Wonder Woman Actress Gal Gadot and supermodel Bar Refaeli lend a hand to encourage Israelis to get the measles vaccine.
By World Israel News Staff
With Israel facing one of its worst measles outbreaks in decades with 1,200 cases reported from the start of 2018 to the start of November, Israeli superstars Gal Gadot and Bar Refaeli decided to lend their fame to Israel’s vaccination efforts.
Wonder Woman actress Gadot posted to her over 10 million followers on November 27 with a picture of herself covering her vaccinated arm with her hand. “We’re all posting pictures with our hands on our vaccinated shoulders. A vaccinated environment is a safe environment. In matters of medicine, listen to doctors.
Gadot included the hashtag #muchusgan – a combination of the Hebrew words for “protected,” “vaccinated” and “kindergarten.” The hashtag is part of a volunteer campaign started in September by Israeli doctors and parents to convince private pre-schools in the country to require vaccinations.
Gadot follows supermodel Bar Refaeli, who posted on November 18 with a photo of herself also holding her arm as if freshly vaccinated. covering her upper arm. “On Tuesday 11/20, we’re all uploading pictures with our hand on our vaccinated shoulder because a vaccinated environment is a safe environment! #muchusgan.”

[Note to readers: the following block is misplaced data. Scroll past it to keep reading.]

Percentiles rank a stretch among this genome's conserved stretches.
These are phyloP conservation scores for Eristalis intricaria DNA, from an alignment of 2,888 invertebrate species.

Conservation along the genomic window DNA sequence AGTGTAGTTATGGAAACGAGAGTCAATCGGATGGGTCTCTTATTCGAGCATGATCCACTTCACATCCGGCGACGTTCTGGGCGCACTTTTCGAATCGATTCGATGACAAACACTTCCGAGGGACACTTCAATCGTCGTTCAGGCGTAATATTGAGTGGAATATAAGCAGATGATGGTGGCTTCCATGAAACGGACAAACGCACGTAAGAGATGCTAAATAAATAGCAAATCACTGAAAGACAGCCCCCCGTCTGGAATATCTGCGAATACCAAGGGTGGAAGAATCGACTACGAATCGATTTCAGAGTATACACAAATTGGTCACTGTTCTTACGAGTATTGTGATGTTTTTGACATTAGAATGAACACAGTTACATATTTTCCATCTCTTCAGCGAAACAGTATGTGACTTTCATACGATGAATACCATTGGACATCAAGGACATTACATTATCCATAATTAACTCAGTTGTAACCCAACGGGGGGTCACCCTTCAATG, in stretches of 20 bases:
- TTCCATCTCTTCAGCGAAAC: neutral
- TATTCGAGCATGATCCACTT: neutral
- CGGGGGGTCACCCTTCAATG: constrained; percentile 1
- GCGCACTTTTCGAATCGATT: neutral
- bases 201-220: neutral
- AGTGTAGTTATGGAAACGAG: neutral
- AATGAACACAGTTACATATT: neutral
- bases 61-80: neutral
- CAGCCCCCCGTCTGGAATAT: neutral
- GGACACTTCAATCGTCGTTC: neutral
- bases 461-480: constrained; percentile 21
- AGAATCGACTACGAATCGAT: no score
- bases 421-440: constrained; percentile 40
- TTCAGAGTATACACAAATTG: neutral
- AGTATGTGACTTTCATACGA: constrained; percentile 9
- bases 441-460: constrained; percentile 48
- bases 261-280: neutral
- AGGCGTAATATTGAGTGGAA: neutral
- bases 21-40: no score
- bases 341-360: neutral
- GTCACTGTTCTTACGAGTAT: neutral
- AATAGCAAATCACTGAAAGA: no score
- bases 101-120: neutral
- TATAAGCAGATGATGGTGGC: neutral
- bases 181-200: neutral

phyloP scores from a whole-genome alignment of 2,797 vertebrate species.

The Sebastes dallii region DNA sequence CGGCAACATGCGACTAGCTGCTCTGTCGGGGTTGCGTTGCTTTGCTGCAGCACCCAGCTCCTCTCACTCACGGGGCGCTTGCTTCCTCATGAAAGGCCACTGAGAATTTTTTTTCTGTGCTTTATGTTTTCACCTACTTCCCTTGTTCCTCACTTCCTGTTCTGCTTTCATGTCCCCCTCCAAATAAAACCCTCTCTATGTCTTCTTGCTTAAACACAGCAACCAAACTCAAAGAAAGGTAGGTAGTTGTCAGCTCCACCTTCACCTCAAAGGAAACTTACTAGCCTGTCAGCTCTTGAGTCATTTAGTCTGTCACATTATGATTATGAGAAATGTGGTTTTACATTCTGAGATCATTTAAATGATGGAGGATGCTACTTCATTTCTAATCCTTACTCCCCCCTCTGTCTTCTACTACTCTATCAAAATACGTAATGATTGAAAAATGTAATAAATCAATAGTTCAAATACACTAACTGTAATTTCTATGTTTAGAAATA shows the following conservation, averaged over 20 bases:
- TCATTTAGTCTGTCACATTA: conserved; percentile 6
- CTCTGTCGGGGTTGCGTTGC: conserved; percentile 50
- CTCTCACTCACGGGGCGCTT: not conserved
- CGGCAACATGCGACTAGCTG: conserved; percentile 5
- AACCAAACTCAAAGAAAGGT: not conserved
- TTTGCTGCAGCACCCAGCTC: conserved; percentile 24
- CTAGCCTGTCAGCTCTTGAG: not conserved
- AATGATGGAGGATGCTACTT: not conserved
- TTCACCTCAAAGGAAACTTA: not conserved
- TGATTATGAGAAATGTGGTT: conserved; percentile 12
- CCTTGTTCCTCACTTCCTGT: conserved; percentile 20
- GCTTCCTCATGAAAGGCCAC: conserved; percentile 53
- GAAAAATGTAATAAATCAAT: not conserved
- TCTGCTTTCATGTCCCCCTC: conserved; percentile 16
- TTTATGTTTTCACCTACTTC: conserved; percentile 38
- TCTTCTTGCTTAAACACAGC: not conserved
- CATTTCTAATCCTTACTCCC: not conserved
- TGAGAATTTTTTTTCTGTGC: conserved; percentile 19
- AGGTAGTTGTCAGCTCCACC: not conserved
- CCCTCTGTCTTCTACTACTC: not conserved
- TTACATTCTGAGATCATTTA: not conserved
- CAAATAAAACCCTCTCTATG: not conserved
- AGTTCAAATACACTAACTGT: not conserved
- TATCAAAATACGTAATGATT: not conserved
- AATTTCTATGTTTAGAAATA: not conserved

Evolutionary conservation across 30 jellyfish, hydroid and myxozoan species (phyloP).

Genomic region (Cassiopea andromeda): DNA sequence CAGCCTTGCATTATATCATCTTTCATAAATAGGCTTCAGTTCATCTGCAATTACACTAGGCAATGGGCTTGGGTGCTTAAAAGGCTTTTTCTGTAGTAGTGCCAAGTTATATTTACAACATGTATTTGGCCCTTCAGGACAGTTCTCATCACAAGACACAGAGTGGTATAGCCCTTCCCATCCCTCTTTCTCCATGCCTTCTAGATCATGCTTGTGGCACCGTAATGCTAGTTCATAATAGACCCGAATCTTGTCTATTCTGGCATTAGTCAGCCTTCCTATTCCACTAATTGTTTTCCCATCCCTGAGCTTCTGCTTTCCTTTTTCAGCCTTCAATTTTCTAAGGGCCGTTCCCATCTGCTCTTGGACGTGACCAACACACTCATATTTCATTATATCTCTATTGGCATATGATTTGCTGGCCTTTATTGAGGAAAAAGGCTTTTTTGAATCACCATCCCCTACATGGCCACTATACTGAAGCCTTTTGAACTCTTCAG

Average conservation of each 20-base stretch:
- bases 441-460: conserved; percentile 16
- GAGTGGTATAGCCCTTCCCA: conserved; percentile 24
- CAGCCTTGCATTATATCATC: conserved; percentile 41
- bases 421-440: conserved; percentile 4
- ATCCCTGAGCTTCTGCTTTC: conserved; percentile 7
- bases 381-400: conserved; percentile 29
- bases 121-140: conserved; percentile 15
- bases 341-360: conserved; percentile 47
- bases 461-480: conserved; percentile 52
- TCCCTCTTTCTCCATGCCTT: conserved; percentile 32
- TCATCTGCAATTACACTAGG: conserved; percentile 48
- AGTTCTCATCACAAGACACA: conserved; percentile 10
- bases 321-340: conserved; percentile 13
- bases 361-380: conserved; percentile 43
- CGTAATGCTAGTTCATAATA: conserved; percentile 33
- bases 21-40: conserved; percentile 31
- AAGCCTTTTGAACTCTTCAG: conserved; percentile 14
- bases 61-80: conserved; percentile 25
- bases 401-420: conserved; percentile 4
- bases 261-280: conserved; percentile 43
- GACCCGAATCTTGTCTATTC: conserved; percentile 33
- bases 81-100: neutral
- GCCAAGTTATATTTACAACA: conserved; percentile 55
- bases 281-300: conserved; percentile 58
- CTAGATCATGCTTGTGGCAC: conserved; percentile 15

The Israeli model then added the hashtag “#מחוסגן,” which is a combination of the Hebrew words for “protected” (מוגן, mugan), “vaccinated” (מחוסן, mechusan), and “kindergarten” (גן, gan). The hashtag is part of a campaign started by doctors and parents encouraging all 13,000 private Israeli preschools to require full vaccinations. On their website, you can register your preschool or school as a vaccinated school.
Measles is a highly contagious disease and one of the leading causes of death worldwide in young children, according to the World Health Organization. It is easily prevented with a vaccine.
In Israel, several religious sects oppose vaccination, and the Health Ministry has stepped up a campaign to increase vaccination rates in unprotected communities in recent months.
On Nov. 1, an 18-month-old baby died of complications of the disease at a Jerusalem hospital, the country’s first death from measles since 2003. The child was not vaccinated.
The outbreak comes as the World Health Organization has reported tens of thousands of measles cases across Europe.
Associated Press contributed to this report.